Airport had extra traffic for flood viewing

Published 12:03 am Thursday, June 23, 2011

NATCHEZ — Whether it was official surveys, politician visits or sightseeing tours, the Natchez-Adams County Airport was happy to fuel up its visitors during May’s Mississippi River flood.

The airport sold $16,576 worth of fuel in May, when the river reached its peak, which is a 176 percent increase from May 2010 fuel sales.

The airport’s administrative assistant Jennifer Essary said the majority of the bump in aviation traffic came from the Corps of Engineers, US. Coast Guard, Adams County Sheriff’s Office, news crews, politician visits and sightseers, all who were observing the river and flooded areas from the sky.

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“We were very busy,” Essary said.

The airport fueled up more small planes and helicopters last month than usual, Essary said, and a Gulfstream V and C-130 landed in Natchez.

Natchez-Adams Airport Manager Clint Pomeroy said the boost in fuel sales helped the airport’s annual fuel sales exceed last year’s sales at this time of the year by $6,260.

“Everybody was up trying to take a look from the (air),” he said.

The airport also housed 14 aircrafts from the Concordia Airport during much of May, Pomeroy said.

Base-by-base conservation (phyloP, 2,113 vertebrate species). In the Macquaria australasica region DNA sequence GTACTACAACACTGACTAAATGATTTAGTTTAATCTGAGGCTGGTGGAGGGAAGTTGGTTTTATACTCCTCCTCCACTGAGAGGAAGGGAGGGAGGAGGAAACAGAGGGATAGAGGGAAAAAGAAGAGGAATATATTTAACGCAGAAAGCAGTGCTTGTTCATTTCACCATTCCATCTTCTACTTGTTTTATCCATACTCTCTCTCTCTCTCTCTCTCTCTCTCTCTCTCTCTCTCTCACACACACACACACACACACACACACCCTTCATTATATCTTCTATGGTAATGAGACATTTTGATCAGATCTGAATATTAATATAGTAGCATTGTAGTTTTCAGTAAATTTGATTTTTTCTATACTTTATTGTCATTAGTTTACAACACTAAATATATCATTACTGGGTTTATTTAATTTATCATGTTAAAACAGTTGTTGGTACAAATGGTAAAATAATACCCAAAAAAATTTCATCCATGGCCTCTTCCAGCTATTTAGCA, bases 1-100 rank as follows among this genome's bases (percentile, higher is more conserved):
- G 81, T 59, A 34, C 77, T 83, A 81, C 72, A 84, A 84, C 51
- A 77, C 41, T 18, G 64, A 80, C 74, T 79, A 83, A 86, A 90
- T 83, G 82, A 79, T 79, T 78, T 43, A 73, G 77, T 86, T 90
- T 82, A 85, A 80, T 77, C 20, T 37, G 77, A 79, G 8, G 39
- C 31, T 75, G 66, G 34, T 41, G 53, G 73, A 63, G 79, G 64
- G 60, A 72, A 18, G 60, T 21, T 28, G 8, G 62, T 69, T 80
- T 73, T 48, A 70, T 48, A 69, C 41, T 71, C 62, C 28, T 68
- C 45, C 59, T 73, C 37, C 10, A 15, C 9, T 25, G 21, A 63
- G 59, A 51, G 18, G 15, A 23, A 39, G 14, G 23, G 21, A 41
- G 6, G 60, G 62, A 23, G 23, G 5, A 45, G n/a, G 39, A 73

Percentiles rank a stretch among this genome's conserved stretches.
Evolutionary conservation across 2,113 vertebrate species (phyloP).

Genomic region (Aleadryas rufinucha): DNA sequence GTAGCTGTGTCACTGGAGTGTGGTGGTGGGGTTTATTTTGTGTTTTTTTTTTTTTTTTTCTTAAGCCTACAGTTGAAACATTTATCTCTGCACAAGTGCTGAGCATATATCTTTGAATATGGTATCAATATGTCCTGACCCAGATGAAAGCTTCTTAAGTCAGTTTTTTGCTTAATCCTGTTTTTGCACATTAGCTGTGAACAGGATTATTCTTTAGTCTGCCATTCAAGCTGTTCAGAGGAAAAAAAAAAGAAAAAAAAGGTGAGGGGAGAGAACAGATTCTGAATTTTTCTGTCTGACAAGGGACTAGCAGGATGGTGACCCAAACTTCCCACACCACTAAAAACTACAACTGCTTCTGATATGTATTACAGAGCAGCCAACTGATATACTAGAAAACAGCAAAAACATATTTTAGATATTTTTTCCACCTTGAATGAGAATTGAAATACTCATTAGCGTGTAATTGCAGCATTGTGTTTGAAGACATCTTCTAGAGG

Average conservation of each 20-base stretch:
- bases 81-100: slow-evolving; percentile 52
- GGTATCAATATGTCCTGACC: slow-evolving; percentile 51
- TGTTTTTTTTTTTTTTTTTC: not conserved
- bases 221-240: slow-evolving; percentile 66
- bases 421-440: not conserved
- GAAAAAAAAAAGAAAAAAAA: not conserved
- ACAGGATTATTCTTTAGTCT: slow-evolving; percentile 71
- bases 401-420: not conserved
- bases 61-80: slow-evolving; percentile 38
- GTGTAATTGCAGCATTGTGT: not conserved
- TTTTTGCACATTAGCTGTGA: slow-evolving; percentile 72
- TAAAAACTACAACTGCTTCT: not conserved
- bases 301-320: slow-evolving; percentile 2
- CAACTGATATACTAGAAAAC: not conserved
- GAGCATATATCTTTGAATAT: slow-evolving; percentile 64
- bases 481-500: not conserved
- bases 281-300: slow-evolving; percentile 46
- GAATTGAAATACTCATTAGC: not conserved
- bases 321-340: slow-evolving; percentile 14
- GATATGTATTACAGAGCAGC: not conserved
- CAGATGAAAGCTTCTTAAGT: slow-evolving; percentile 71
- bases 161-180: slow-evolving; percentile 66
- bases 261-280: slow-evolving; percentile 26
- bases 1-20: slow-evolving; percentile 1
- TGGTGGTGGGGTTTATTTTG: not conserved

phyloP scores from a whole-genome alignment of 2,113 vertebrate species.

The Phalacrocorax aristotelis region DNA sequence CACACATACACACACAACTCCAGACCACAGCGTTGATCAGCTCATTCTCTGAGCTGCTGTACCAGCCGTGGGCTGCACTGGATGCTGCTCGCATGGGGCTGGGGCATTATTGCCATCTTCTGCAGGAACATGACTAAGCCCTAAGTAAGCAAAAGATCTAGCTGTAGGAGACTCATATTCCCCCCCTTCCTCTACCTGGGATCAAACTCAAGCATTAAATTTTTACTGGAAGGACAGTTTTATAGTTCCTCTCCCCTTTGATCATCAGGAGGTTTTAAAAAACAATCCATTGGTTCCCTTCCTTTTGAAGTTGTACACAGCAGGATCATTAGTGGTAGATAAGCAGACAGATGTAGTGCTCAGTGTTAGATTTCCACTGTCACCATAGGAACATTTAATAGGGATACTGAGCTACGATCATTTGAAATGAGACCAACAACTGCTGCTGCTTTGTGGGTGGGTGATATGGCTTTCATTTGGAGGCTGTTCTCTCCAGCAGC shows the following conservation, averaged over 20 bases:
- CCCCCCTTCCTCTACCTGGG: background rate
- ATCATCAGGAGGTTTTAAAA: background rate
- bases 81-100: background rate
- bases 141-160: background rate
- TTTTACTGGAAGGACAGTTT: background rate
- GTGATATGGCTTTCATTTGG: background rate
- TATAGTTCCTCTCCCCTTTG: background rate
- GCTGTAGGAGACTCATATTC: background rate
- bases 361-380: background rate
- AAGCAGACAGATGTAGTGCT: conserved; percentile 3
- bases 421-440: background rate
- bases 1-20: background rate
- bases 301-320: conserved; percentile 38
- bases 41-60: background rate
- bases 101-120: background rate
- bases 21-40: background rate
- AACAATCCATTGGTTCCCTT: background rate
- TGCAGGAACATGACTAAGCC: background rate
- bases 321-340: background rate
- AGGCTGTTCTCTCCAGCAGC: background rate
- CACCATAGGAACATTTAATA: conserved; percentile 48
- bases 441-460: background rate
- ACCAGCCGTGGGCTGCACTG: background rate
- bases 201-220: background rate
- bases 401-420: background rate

Since the Natchez-Adams Airport is an uncontrolled airfield, pilots navigated themselves, Pomeroy said.

When multiple airplanes flew, Pomeroy said pilots were careful to communicate with each other over the radio and detail their locations.

“Everything went fine,” Pomeroy said about the influx of traffic in the air.

In addition to fueling up flood watchers, the airport also had 17 aircraft from the Flying Rotarians come through Natchez in late May. The planes flew to Natchez on their first stop on a tour of the south that coincided with the Rotary International Convention in New Orleans, Pomeroy said.

“The extra bumped helped because we were low (in revenues), but now we’re doing better this year,” Pomeroy said.

Pomeroy said while he had every intention of going up for his own view of the flooding from the sky, he never got around to getting a lift during the busy month.

“I went to the bluff and looked it,” he said of the historic flood.